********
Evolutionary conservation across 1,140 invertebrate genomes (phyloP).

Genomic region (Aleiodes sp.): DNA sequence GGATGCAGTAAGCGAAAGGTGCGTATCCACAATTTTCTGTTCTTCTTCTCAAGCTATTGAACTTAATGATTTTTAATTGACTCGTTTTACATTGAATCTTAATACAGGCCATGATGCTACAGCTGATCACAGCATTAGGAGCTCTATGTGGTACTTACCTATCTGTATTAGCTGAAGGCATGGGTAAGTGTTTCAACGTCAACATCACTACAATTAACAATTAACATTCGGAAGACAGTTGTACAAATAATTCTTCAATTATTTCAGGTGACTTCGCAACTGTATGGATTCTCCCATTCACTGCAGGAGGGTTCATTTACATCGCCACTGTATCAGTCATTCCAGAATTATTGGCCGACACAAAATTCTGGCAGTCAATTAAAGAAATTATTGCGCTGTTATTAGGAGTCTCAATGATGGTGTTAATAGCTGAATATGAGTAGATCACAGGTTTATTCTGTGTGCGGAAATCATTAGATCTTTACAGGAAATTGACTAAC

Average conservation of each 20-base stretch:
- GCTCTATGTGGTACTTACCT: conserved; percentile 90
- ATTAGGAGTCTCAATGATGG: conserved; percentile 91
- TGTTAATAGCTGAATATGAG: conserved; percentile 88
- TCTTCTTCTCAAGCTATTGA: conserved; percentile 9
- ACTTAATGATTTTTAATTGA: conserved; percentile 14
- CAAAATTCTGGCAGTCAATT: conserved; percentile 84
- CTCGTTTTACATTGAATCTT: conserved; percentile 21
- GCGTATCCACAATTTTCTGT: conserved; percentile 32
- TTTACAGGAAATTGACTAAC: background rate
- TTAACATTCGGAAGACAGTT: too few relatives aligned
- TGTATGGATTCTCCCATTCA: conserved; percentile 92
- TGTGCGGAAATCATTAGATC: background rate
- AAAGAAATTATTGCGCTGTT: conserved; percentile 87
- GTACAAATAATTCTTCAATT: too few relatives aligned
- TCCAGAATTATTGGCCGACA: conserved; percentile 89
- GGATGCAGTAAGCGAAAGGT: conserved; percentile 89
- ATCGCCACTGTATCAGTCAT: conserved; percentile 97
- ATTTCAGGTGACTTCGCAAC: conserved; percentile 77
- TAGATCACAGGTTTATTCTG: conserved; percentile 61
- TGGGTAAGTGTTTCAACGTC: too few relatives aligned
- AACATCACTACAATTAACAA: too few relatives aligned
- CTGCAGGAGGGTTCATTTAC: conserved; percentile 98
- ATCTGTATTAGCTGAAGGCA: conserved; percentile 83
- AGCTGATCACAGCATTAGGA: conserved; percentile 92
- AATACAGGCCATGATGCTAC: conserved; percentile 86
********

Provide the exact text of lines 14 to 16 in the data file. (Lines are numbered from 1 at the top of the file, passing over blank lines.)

- TGTATGGATTCTCCCATTCA: conserved; percentile 92
- TGTGCGGAAATCATTAGATC: background rate
- AAAGAAATTATTGCGCTGTT: conserved; percentile 87